Shepherd University students can look forward to having new dining options on campus when they arrive for the fall semester. Shepherd has entered into a 10-year contract with Chartwells Higher Education to operate five campus dining facilities and concessions at athletic events, as well as provide campuswide catering and food for conferences.
“I think Chartwells will be a great partner,” said Dr. Liz Sechler, Shepherd’s director of residence life. “They know food, are innovative and ready to collaborate, and are responsive to students’ and the university’s needs.”
Chartwells provides contract foodservice management, hospitality, and guest service at 290 colleges and universities across the U.S. The company focuses on providing nutritious cuisine designed to satisfy the unique appetites, lifestyles, and dietary needs of every guest dining on campus, with a goal of bringing people together to promote the high-intensity relationships that will prepare students for the future.
Michael Lannon, Chartwells vice president of operations, said the company is pleased to be a part of the Shepherd community and is excited about the opportunities the partnership will bring. Chartwells has developed a comprehensive dining program that will be implemented over the next 18 months and will include changes to the Dining Hall, Ram’s Den, Fireside Bistro, Riverside Café and Market, and Wellness Café.
“We look forward to connecting with the student body to work together to create a unique and exciting dining experience across campus,” Lannon said.
Sechler said Chartwells plans to invest $1.9 million in dining facility improvements over the 10-year contract period and will provide annual revenues to Shepherd in excess of $500,000. Renovation of the facilities began this summer and will continue through next summer.
Changes in the Dining Hall will move production of food from the kitchen to the dining room, with more made-to-order stations where students can customize their meals. Starting in fall 2019, the Dining Hall will have a G8 Allergen-Friendly Station that will offer menus without the eight most common allergens—peanuts, tree nuts, eggs, milk, wheat, shellfish, fish, and soy.
“Both the storage and preparation of food will take place at the G8 station to avoid cross contamination,” said Mark Tarkanick, Chartwells regional marketing director.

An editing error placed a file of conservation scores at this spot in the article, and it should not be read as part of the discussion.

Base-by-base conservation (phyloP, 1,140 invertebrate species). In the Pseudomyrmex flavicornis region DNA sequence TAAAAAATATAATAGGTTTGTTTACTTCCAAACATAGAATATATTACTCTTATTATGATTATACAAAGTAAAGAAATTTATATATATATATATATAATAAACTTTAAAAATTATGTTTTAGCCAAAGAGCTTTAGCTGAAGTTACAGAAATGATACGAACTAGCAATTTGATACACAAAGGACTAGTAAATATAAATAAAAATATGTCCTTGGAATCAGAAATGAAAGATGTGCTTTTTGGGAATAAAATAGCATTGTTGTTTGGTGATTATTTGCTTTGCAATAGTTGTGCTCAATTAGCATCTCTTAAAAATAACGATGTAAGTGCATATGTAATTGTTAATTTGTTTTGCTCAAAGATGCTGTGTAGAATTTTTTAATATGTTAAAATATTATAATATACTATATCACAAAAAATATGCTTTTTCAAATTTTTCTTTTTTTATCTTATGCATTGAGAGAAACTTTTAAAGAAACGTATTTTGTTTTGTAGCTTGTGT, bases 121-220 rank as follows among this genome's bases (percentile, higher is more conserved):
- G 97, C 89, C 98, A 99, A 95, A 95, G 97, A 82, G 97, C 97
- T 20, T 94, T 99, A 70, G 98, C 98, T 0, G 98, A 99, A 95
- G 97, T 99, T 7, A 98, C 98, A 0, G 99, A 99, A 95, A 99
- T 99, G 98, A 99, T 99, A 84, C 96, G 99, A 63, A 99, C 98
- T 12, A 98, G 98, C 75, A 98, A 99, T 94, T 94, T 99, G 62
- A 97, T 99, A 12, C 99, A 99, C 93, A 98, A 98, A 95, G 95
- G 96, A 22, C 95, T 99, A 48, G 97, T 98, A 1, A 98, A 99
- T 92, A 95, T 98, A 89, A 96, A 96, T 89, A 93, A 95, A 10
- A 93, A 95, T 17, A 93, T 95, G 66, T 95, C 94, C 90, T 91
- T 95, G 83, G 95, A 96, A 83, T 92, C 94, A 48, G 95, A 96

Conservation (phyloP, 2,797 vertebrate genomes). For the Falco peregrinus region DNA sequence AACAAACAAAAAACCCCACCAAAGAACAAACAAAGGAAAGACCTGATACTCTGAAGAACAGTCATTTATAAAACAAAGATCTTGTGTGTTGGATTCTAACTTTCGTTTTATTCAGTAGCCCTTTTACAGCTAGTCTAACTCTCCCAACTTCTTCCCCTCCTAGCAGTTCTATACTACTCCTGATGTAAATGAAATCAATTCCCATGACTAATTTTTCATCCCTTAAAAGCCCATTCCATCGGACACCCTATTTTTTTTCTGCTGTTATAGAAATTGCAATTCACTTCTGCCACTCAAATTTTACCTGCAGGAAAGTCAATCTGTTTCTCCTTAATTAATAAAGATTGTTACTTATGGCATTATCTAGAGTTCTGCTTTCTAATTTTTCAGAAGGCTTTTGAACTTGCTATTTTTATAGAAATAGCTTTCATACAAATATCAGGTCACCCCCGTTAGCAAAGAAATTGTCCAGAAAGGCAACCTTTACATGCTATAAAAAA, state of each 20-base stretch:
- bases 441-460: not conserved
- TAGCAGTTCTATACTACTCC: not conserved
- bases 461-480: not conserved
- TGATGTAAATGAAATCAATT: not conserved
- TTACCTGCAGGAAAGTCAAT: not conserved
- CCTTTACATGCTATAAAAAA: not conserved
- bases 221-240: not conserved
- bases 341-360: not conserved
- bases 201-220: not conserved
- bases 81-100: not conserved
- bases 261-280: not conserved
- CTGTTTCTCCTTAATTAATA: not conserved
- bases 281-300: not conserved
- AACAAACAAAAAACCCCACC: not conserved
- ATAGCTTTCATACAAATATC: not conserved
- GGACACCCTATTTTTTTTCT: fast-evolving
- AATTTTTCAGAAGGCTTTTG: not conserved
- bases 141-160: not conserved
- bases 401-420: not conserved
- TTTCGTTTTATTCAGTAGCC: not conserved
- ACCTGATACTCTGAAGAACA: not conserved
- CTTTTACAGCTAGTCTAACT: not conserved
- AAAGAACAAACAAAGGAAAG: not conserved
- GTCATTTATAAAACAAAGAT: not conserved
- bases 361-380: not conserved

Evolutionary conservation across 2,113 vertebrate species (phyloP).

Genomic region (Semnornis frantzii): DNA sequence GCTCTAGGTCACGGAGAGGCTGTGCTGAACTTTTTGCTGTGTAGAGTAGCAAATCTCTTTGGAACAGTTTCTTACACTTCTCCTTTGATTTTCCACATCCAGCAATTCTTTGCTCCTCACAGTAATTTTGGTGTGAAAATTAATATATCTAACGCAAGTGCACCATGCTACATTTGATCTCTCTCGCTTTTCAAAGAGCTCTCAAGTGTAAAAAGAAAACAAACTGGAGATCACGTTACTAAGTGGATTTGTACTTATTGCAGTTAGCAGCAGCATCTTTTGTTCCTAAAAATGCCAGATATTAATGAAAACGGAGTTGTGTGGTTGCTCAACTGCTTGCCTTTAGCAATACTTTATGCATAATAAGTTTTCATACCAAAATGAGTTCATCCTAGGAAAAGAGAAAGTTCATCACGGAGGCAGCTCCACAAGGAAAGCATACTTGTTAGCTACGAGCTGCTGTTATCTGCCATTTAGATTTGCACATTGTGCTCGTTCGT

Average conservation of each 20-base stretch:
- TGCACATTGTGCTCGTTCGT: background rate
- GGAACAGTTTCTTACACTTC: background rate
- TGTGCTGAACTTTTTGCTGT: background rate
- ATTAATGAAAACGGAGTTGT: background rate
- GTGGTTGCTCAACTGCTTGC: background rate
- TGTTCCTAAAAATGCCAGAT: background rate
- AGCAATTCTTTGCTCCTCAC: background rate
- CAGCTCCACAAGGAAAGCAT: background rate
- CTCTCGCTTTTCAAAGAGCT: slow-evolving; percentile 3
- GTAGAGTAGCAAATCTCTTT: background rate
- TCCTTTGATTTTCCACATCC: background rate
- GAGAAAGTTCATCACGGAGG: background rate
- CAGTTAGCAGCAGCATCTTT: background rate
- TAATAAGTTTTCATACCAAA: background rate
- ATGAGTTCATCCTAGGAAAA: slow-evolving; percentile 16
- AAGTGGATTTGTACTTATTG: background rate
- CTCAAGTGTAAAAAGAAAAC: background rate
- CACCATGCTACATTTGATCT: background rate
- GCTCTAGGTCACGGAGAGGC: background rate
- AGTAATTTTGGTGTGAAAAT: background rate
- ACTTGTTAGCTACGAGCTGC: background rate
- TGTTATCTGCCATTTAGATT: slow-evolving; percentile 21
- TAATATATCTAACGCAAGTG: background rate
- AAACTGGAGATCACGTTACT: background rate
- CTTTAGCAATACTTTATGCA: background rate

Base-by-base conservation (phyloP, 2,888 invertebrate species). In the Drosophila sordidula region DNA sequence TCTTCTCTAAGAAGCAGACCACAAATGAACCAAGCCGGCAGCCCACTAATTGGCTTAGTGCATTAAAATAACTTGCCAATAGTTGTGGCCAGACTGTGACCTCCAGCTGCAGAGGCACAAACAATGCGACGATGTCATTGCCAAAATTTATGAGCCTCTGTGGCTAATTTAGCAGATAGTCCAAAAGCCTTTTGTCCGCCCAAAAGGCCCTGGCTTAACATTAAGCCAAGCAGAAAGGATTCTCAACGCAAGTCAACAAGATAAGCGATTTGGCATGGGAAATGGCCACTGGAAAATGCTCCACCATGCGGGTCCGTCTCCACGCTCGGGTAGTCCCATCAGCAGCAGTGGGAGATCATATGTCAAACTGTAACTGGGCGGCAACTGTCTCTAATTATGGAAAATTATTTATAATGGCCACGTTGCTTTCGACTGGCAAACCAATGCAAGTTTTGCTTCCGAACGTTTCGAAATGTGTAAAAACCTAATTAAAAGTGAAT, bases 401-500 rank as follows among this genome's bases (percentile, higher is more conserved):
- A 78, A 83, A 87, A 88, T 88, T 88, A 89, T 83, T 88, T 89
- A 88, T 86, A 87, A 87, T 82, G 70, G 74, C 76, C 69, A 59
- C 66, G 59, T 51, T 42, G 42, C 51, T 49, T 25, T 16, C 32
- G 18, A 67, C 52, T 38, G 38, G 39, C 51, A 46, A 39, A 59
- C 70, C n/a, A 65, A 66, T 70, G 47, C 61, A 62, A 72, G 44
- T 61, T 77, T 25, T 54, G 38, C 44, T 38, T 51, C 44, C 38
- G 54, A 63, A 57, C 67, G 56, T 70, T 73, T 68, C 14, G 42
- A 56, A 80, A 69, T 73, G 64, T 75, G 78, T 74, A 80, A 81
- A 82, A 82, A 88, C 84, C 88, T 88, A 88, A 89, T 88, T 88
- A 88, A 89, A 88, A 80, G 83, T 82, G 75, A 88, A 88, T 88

Tarkanick said every meal at each facility will offer vegetarian and vegan options, and students will be encouraged to voice their preferences.
“We have a program, Don’t be Shy, Self Identify, where guests with food allergies or specific dietary concerns are encouraged to speak with a manager for individualized assistance,” Tarkanick said. “Our menus are online for students to view. If there’s a major allergen, students can talk to a manager about having a meal prepared for them.”
This coming year, the Ram’s Den will focus primarily on burgers, pizza, and made-to-order subs. The Fireside Bistro will convert to a We Proudly Brew Starbucks. Equipment will be added to the Wellness Café so the fresh and healthy-focused menu can be expanded. The Riverside Market and Café will have expanded hours and will offer breakfast, grab-and-go selections, and pop-up menus featuring street-style food.
“We’ll start off with Tu Taco,” Lannon said. “Think of a street taco cantina. The concept brings the street indoors with a simple soft taco that pays homage to Tex-Mex and Cali influences. The students will then be able to vote on what’s next. There will be six different concepts for them to vote on.”
Chartwells will offer its Teaching Kitchen program, where students can explore food and gain culinary and nutrition literacy designed to positively impact their food choices and experiences.
“It’s going to start with basic cooking skills and continue with unique monthly themes that include vegetarian awareness, Chef’s Thanksgiving, learning the basics, and Make MyPlate, Your Plate,” Tarkanick said. “It’s part of the life skills that we’ll offer students outside of the classroom.”
“When you’re doing the first couple of teaching kitchens, you find out how little students know about producing food for themselves,” Lannon added. “They have developed unique and different tastes because they eat out, and they don’t eat at just McDonald’s anymore. They develop a palate that’s a little different.”
Sechler said the new dining service will give students a greater range of food options and will help improve their overall experience at Shepherd.
“Students will be able to more easily find healthier options, vegetarian selections, vegan meals, and options for those with allergy sensitivities,” Sechler said. “There’s a place on campus for everyone. Community can come from sitting around a table eating together and talking, and there are choices for students on the go between classes to grab something nutritious and tasty.”
Students will be able to access information at Chartwells’ website, https://www.dineoncampus.com/shepherd, where they will be able to provide feedback and look at menus and nutritional information. Access to information will also be available in the dining facilities, through an app, and through @Shepherddining on Twitter, Instagram and Facebook.